- Faster Eligibility–Unemployment insurance is now available immediately instead of the normal one-week waiting period
- Expanded Eligibility–Self-employed and independent contractors, state/local government and non-profit employees are now eligible for up to 39 weeks of unemployment insurance
- Increased Benefits–Adds $600 per week across-the-board payment increase through the end of July
- Longer Benefits–An additional 13 weeks of benefits beyond what states typically allow
Penalty-Free Deferral of Mortgage Payments
To prevent foreclosures and evictions from homes, borrowers of a federally backed mortgage loan may request forbearance of their mortgage for an initial period of 180 days and an additional 180-day extension.
Deferral of Student Loan Payments
Required payments (principal and interest) on federal student loans are suspended until September 30, 2020. Interest on the debt will no longer accrue during this time period. In most situations, borrowers of federal student loans will benefit from pausing payments.
Key Small Business Provisions
Paycheck Protection Program & Loan Forgiveness
This program provides up to eight weeks of cash flow assistance through 100% federally guaranteed loans to business who maintain their payroll during this emergency. A business may be eligible for up to $10 million in forgivable loans where the loans are used to cover payroll costs, interest on mortgage obligations, rent, and utility expenses.
SBA Debt Relief
There is $17 billion to cover six months of payments for small businesses already using Small Business Administration loans, including 7(a), Community Advantage, 504, and Microloan programs.
Disaster Loan Program
Provides an emergency advance of $10,000 that does not have to be repaid.
Payroll Tax Credit Refunds
Provides for advance refunding of the payroll tax credits enacted in the Families First Coronavirus Response Act. The credit for required paid sick leave and the credit for required paid family leave can be refunded in advance using forms and instructions that the IRS will provide.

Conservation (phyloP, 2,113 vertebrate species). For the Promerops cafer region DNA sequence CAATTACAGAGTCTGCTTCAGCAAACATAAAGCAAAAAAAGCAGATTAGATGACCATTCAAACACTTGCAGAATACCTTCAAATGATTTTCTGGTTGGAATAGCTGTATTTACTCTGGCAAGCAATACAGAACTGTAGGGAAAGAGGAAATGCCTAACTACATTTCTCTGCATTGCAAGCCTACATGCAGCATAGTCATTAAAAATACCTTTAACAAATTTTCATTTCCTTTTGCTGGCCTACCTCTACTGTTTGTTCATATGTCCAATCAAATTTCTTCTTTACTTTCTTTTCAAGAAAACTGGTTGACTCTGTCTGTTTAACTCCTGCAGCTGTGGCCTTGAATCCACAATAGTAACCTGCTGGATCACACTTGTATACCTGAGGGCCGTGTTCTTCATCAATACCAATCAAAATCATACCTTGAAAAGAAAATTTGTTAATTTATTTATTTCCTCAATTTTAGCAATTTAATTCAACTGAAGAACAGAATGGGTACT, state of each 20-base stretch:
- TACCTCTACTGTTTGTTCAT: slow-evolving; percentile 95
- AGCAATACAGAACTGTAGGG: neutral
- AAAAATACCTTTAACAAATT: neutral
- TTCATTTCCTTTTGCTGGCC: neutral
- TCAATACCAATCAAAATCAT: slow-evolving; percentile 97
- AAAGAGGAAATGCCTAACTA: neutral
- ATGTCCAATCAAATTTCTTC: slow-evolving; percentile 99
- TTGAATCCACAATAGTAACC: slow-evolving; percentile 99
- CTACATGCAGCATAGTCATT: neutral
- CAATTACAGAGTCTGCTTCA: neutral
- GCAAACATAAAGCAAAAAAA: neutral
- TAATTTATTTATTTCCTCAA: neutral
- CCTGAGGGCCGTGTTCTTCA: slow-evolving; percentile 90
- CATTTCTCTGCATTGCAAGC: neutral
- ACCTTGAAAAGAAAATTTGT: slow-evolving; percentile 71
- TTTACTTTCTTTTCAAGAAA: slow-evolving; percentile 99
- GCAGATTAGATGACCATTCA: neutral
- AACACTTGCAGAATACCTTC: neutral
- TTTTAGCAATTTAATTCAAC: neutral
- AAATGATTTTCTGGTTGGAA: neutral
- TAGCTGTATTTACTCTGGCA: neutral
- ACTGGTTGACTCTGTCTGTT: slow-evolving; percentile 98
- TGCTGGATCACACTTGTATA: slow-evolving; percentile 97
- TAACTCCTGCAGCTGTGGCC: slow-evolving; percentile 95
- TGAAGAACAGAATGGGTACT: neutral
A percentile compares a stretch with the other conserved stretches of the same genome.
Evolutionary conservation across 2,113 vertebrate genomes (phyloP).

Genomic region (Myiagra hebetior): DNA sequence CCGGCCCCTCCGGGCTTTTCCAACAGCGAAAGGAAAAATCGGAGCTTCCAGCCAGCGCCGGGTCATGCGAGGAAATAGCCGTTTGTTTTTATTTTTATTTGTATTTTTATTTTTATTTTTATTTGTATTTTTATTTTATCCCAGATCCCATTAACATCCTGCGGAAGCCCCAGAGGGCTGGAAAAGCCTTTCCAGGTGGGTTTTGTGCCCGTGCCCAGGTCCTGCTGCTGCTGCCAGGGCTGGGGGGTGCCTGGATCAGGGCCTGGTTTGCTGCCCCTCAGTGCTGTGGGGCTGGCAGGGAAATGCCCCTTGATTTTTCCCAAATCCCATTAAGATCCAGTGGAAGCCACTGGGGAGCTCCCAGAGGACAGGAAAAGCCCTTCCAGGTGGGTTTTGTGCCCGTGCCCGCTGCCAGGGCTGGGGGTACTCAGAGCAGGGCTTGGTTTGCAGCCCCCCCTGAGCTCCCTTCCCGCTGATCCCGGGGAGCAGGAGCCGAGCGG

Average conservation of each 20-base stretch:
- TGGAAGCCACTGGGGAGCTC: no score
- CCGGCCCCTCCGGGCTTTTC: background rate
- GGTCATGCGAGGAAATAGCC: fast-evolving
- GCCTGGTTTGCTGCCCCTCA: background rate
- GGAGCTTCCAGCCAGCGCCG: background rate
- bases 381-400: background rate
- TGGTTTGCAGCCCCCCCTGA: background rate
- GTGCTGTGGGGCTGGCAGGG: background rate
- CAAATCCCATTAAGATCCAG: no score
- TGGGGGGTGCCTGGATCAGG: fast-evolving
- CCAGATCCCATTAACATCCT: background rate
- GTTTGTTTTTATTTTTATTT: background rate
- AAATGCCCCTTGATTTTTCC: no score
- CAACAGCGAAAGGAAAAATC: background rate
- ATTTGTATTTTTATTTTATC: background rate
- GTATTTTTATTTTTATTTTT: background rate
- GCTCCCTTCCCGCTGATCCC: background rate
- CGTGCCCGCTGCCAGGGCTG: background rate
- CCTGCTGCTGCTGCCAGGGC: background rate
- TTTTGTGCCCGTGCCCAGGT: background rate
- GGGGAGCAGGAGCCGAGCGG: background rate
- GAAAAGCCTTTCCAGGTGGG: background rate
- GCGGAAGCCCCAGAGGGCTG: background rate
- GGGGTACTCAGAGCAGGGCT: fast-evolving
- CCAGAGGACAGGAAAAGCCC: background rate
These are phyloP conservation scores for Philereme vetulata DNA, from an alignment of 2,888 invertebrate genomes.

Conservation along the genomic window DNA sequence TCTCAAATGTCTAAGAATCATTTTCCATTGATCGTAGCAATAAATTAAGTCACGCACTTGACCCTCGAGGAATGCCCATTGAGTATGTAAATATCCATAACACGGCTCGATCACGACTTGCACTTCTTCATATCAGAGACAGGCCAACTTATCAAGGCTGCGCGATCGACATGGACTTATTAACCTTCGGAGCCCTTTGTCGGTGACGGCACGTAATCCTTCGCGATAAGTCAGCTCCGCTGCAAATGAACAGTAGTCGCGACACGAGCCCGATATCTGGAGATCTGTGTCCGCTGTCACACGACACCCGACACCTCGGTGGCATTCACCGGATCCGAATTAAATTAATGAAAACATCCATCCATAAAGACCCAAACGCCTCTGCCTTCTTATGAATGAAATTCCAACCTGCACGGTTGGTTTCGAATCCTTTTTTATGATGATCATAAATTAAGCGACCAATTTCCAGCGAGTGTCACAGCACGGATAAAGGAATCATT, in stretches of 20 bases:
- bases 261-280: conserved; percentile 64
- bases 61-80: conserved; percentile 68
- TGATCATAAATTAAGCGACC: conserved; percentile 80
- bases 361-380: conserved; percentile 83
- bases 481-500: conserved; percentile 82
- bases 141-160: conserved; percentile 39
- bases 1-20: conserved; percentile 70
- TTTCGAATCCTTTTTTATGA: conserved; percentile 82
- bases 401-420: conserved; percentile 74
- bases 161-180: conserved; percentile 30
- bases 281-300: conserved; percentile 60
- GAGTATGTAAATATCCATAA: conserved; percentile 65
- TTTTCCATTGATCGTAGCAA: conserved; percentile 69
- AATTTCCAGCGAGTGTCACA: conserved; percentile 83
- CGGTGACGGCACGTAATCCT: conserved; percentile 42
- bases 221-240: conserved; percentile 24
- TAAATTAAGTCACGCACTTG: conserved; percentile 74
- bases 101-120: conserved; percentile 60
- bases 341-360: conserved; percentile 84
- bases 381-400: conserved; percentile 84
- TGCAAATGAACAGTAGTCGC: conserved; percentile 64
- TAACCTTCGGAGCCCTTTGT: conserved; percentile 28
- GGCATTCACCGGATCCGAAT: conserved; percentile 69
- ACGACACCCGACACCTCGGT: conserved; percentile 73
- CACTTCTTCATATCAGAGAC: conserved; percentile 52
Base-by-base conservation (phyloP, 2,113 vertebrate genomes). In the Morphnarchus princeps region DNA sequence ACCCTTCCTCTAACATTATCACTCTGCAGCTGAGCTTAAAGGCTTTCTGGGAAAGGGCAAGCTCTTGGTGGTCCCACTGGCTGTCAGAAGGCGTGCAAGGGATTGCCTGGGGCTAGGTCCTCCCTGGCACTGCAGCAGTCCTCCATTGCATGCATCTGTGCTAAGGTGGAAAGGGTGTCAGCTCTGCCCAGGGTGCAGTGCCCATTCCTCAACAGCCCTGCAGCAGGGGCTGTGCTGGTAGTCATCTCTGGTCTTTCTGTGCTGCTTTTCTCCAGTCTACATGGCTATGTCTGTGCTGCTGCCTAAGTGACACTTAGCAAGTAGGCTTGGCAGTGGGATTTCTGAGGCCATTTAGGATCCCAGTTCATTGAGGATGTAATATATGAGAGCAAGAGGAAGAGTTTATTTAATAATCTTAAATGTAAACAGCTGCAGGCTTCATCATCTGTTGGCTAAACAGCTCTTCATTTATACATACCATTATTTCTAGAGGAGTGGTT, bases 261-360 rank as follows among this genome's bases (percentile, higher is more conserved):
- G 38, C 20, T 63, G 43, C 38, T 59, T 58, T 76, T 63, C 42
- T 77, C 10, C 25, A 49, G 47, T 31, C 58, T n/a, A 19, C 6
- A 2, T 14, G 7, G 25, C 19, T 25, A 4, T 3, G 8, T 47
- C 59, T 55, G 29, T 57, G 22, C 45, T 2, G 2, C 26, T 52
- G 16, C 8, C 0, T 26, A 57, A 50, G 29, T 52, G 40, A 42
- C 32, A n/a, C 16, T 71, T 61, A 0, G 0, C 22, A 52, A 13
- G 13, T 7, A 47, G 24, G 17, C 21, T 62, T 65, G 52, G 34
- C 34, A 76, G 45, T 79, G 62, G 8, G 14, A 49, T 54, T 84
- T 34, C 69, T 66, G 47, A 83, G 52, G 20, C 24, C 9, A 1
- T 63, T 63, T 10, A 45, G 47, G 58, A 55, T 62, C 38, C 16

Payroll Tax Deferral
The CARES Act delays payment of 50% of 2020 employer (not employee) payroll taxes until December 31, 2021; the other 50% will be due December 31, 2022. Individuals with self-employed income are also eligible for the same benefit.
Employee Retention Credit
Eligible employers are allowed a credit against employment taxes equal to 50% of qualified wages (up to $10,000 in wages) for each employee. Eligible employers are those who were carrying on a trade or business during 2020 and for which the operation of that business is fully or partially suspended due to orders from an appropriate governmental authority limiting commerce, travel, or group meetings due to the COVID-19 outbreak.
Other Tax Changes
This legislation also includes other tax provisions for individuals, small businesses, and big corporations that could impact you. If you have questions on how the changing landscape impacts your financial plan, reach out to your advisor and we’ll be happy to help.
CFP®, CPA, Series 7 Securities Registration,1Series 66 Advisory Registration,† Insurance License Brian diligently advises clients on income, gift, trust and estate tax issues while leveraging the expertise of the Roundtable to deliver comprehensive, customized strategies. For more than 10 years he has helped numerous clients develop and implement sophisticated financial, tax and estate strategies that are in alignment with their goals and values. Brian is a...Read More